Update: On Wednesday, the commissioners voted unanimously to approve the contract with TranSystems Corp.
The Lancaster County Commissioners are poised to vote Wednesday morning on appointing TranSystems Corp. of Ebensberg as the design team for the county’s planned correctional facility.
TranSystems, one of four firms that bid on the project, was the clear frontrunner throughout the selection process, said Linda Schreiner, the county’s director of purchasing. It won every vote that the county’s evaluation committee conducted and is its unanimous choice, she said, recapping the comments she made when she first presented the committee’s recommendation to the commissioners in early September.
The commissioners have been reviewing the recommendation since then, while Schreiner’s team and the company iron out contract details.
The committee comprised representatives from county administration and prison leadership. Schreiner and her department provided administrative support, but were not involved in decision-making.
TranSystems is the successor of L.R. Kimball, the firm that designed the County Prison’s 2006 expansion. TranSystems acquired Kimball two years ago, in 2021.
Evaluation committee members Warden Cheryl Steberger and General Services Director Bob Devonshire seconded Schreiner’s assessment at the commissioners’ work session Tuesday morning.
Steberger praised TranSystems’ forward-thinking approach to prison medical and mental health services. They “push the boundaries, she said: “I have confidence in them.”
“They’re second to none,” Devonshire said, assuring the commissioners that TranSystems will deliver a design for a facility that “we’ll all be proud of for generations.”
TransSystems recognizes how important the project is, and is excited to get started, Assistant Vice President Brian Endler told the commissioners.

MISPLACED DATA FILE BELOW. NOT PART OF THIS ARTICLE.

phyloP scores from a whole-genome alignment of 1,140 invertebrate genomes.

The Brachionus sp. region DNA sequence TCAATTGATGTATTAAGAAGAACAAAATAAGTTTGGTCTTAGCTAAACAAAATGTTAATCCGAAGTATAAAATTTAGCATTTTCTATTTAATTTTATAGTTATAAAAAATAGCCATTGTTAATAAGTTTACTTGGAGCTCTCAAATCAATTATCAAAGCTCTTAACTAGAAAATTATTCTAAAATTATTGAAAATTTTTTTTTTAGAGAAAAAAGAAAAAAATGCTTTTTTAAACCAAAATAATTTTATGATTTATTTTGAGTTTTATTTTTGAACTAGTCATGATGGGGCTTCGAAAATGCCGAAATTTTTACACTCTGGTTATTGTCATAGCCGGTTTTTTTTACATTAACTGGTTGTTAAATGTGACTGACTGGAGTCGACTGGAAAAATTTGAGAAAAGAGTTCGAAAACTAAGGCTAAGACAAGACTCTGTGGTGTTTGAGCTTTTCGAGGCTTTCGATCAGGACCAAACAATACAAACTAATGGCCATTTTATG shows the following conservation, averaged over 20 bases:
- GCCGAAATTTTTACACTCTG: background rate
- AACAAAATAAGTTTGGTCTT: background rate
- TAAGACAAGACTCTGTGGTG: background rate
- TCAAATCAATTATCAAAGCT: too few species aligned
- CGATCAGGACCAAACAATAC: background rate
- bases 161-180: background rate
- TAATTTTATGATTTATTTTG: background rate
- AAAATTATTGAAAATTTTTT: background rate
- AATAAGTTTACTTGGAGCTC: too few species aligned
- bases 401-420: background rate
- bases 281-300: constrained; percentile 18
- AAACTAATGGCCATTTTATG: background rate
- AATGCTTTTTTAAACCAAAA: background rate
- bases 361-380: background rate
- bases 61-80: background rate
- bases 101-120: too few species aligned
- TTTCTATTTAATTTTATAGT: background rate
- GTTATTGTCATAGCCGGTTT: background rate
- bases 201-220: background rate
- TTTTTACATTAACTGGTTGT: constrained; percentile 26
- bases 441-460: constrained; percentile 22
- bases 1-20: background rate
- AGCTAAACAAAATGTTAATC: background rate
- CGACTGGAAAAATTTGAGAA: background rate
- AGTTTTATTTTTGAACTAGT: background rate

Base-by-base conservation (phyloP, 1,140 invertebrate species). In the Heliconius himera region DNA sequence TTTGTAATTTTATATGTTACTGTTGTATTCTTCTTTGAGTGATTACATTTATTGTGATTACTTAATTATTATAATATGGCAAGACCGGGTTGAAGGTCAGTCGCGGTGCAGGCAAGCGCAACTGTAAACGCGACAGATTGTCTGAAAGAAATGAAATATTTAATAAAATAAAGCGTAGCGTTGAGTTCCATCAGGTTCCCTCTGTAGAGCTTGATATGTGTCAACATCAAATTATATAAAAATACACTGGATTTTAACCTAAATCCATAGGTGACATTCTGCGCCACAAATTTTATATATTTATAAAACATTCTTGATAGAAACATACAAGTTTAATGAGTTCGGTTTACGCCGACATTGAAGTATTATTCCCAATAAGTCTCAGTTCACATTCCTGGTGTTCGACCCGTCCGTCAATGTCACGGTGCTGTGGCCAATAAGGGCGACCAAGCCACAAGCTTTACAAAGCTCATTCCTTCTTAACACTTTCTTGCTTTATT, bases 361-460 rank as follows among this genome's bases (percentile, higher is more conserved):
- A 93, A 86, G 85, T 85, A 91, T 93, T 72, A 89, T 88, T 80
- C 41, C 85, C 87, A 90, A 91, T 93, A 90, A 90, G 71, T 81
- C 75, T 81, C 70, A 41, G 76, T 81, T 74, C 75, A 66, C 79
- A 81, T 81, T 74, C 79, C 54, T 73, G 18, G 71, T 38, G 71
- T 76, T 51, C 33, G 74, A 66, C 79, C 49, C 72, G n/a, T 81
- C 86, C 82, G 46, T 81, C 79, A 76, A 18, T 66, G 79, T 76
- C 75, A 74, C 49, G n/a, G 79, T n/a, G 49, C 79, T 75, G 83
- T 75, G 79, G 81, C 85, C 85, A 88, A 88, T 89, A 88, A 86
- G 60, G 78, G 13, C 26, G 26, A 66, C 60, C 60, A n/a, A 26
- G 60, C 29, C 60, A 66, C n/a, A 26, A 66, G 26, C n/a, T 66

Public meeting planned
With all three Lancaster County commissioners indicating support for contracting with TranSystems Corp. to design the new county correctional facility, county administrators are planning a public meeting to introduce the Ebensburg-based company to the community.
The date and time will be announced early next week, Purchasing Director Linda Schreiner said. It will be held at the County Government Center, 150 N. Queen St., and will probably last about an hour, she said.
The event follows two previous listening sessions on the project. The first was in September 2022, shortly after the county’s “owner’s representative,” CGL, began collecting data for the planned facility’s needs assessment; the second this past February. A large public contingent also attended CGL’s presentation of the needs assessment to the Prison Board in December.
The proposed contract provides for two phases of work: An initial four-month phase, beginning Oct. 11, then an option to extend for another 44 months, for a total of 48 months, or four years.
The first phase encompasses programming verification — that is, double-checking the project parameters, such as the sizes and types of space to be provided — conceptual design and schematic design. There would then be a “hold point,” allowing the county to thoroughly review and confirm all decisions made. There will be opportunity then for public review and input, Schreiner said.
Assuming everything checks out and the county commissioners agree to continue with TranSystems, the rest of the process would commence: Design development, production of construction documents, contractor bidding and construction.
Under the contract, TranSystems is to be paid $1.4 million for the four-month initial phase, and 3.5% of the approved construction budget for the second phase. If, say, the budget is $150 million — a figure that has been floated as a rough order-of-magnitude estimate — TranSystems’ Phase 2 fee would be $5.25 million.
The county would have the option to negotiate additional contract provisions at the hold point. Commissioner John Trescot, whose professional background is in engineering and project management, recommended it add incentives rewarding TranSystems for making cost-effective decisions and coming in below the agreed budget. That’s a common practice, he said: It might result in TranSystems making more money, but it’s worth it if the county spends less overall.
Commissioners Ray D’Agostino and Josh Parsons agreed that the evaluation committee had done its homework and provided solid reasons for its recommendation. D’Agostino cited six factors: Experience, expertise, innovation, cost, reputation and Pennsylvanian origin. TranSystems checks all six boxes, he said: It boasts impressive in-house expertise and a demonstrated record of innovation in prison mental health facility design; it is Pennsylvania-based and has designed corrections projects in 41 counties here.